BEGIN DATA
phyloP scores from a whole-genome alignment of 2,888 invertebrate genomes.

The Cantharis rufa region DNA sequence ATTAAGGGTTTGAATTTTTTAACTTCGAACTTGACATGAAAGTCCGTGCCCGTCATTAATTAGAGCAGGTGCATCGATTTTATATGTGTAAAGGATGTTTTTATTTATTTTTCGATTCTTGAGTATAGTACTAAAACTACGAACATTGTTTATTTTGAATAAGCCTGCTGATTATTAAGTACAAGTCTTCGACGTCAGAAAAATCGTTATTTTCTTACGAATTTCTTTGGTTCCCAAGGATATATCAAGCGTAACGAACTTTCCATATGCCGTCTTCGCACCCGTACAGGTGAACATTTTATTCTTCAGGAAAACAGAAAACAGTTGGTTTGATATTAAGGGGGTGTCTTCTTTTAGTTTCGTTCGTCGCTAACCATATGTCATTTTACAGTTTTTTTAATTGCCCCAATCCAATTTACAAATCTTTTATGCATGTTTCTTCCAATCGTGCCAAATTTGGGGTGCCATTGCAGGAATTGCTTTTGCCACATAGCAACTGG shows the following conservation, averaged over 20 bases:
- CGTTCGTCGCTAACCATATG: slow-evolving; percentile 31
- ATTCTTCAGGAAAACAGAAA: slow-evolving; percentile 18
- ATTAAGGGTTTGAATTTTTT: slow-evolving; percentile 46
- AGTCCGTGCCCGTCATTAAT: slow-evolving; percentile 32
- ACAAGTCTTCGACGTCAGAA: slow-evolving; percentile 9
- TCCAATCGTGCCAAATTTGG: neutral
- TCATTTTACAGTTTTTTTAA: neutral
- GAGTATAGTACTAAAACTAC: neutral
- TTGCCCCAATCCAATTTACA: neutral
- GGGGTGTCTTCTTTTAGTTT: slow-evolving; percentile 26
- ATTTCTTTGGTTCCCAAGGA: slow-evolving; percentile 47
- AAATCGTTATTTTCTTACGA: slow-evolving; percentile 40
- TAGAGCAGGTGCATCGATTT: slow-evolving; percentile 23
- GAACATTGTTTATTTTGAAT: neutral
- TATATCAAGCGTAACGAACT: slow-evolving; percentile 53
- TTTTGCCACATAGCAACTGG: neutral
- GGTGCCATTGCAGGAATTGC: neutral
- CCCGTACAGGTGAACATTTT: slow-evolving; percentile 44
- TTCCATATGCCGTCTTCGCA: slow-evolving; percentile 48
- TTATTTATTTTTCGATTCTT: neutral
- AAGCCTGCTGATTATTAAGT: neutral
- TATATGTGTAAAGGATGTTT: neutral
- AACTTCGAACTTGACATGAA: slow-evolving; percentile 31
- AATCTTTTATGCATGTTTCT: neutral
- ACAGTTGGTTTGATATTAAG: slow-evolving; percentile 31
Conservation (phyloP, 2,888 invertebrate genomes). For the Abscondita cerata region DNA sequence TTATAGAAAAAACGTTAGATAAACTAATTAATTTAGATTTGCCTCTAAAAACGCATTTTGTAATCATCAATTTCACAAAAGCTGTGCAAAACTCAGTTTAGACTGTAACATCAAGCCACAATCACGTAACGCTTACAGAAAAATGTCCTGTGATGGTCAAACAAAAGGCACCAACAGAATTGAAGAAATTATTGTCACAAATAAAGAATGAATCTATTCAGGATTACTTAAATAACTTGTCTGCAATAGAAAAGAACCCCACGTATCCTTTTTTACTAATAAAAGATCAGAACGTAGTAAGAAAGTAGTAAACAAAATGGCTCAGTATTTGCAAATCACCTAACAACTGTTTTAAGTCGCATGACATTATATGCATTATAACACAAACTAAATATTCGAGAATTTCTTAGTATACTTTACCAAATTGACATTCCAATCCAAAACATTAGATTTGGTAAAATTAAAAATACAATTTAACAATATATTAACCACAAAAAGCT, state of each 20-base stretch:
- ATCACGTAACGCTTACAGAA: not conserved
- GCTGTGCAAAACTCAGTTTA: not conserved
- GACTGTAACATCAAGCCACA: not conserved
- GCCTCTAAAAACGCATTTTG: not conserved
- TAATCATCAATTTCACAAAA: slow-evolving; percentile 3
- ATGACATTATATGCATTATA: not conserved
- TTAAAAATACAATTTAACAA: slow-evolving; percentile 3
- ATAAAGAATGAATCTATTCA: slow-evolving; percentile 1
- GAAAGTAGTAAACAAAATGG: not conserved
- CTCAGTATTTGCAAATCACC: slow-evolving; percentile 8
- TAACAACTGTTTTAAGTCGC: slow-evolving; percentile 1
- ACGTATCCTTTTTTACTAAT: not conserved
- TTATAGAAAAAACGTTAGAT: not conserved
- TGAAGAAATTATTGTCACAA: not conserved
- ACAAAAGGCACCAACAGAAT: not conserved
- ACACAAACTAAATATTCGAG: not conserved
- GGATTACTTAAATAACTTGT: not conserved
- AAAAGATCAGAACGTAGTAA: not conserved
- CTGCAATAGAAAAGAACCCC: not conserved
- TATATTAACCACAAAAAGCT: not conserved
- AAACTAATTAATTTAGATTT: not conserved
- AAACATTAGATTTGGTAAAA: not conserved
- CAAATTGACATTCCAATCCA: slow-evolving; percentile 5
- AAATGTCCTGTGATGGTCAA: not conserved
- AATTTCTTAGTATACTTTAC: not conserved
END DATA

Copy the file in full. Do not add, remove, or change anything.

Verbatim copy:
phyloP scores from a whole-genome alignment of 2,888 invertebrate genomes.

The Cantharis rufa region DNA sequence ATTAAGGGTTTGAATTTTTTAACTTCGAACTTGACATGAAAGTCCGTGCCCGTCATTAATTAGAGCAGGTGCATCGATTTTATATGTGTAAAGGATGTTTTTATTTATTTTTCGATTCTTGAGTATAGTACTAAAACTACGAACATTGTTTATTTTGAATAAGCCTGCTGATTATTAAGTACAAGTCTTCGACGTCAGAAAAATCGTTATTTTCTTACGAATTTCTTTGGTTCCCAAGGATATATCAAGCGTAACGAACTTTCCATATGCCGTCTTCGCACCCGTACAGGTGAACATTTTATTCTTCAGGAAAACAGAAAACAGTTGGTTTGATATTAAGGGGGTGTCTTCTTTTAGTTTCGTTCGTCGCTAACCATATGTCATTTTACAGTTTTTTTAATTGCCCCAATCCAATTTACAAATCTTTTATGCATGTTTCTTCCAATCGTGCCAAATTTGGGGTGCCATTGCAGGAATTGCTTTTGCCACATAGCAACTGG shows the following conservation, averaged over 20 bases:
- CGTTCGTCGCTAACCATATG: slow-evolving; percentile 31
- ATTCTTCAGGAAAACAGAAA: slow-evolving; percentile 18
- ATTAAGGGTTTGAATTTTTT: slow-evolving; percentile 46
- AGTCCGTGCCCGTCATTAAT: slow-evolving; percentile 32
- ACAAGTCTTCGACGTCAGAA: slow-evolving; percentile 9
- TCCAATCGTGCCAAATTTGG: neutral
- TCATTTTACAGTTTTTTTAA: neutral
- GAGTATAGTACTAAAACTAC: neutral
- TTGCCCCAATCCAATTTACA: neutral
- GGGGTGTCTTCTTTTAGTTT: slow-evolving; percentile 26
- ATTTCTTTGGTTCCCAAGGA: slow-evolving; percentile 47
- AAATCGTTATTTTCTTACGA: slow-evolving; percentile 40
- TAGAGCAGGTGCATCGATTT: slow-evolving; percentile 23
- GAACATTGTTTATTTTGAAT: neutral
- TATATCAAGCGTAACGAACT: slow-evolving; percentile 53
- TTTTGCCACATAGCAACTGG: neutral
- GGTGCCATTGCAGGAATTGC: neutral
- CCCGTACAGGTGAACATTTT: slow-evolving; percentile 44
- TTCCATATGCCGTCTTCGCA: slow-evolving; percentile 48
- TTATTTATTTTTCGATTCTT: neutral
- AAGCCTGCTGATTATTAAGT: neutral
- TATATGTGTAAAGGATGTTT: neutral
- AACTTCGAACTTGACATGAA: slow-evolving; percentile 31
- AATCTTTTATGCATGTTTCT: neutral
- ACAGTTGGTTTGATATTAAG: slow-evolving; percentile 31
Conservation (phyloP, 2,888 invertebrate genomes). For the Abscondita cerata region DNA sequence TTATAGAAAAAACGTTAGATAAACTAATTAATTTAGATTTGCCTCTAAAAACGCATTTTGTAATCATCAATTTCACAAAAGCTGTGCAAAACTCAGTTTAGACTGTAACATCAAGCCACAATCACGTAACGCTTACAGAAAAATGTCCTGTGATGGTCAAACAAAAGGCACCAACAGAATTGAAGAAATTATTGTCACAAATAAAGAATGAATCTATTCAGGATTACTTAAATAACTTGTCTGCAATAGAAAAGAACCCCACGTATCCTTTTTTACTAATAAAAGATCAGAACGTAGTAAGAAAGTAGTAAACAAAATGGCTCAGTATTTGCAAATCACCTAACAACTGTTTTAAGTCGCATGACATTATATGCATTATAACACAAACTAAATATTCGAGAATTTCTTAGTATACTTTACCAAATTGACATTCCAATCCAAAACATTAGATTTGGTAAAATTAAAAATACAATTTAACAATATATTAACCACAAAAAGCT, state of each 20-base stretch:
- ATCACGTAACGCTTACAGAA: not conserved
- GCTGTGCAAAACTCAGTTTA: not conserved
- GACTGTAACATCAAGCCACA: not conserved
- GCCTCTAAAAACGCATTTTG: not conserved
- TAATCATCAATTTCACAAAA: slow-evolving; percentile 3
- ATGACATTATATGCATTATA: not conserved
- TTAAAAATACAATTTAACAA: slow-evolving; percentile 3
- ATAAAGAATGAATCTATTCA: slow-evolving; percentile 1
- GAAAGTAGTAAACAAAATGG: not conserved
- CTCAGTATTTGCAAATCACC: slow-evolving; percentile 8
- TAACAACTGTTTTAAGTCGC: slow-evolving; percentile 1
- ACGTATCCTTTTTTACTAAT: not conserved
- TTATAGAAAAAACGTTAGAT: not conserved
- TGAAGAAATTATTGTCACAA: not conserved
- ACAAAAGGCACCAACAGAAT: not conserved
- ACACAAACTAAATATTCGAG: not conserved
- GGATTACTTAAATAACTTGT: not conserved
- AAAAGATCAGAACGTAGTAA: not conserved
- CTGCAATAGAAAAGAACCCC: not conserved
- TATATTAACCACAAAAAGCT: not conserved
- AAACTAATTAATTTAGATTT: not conserved
- AAACATTAGATTTGGTAAAA: not conserved
- CAAATTGACATTCCAATCCA: slow-evolving; percentile 5
- AAATGTCCTGTGATGGTCAA: not conserved
- AATTTCTTAGTATACTTTAC: not conserved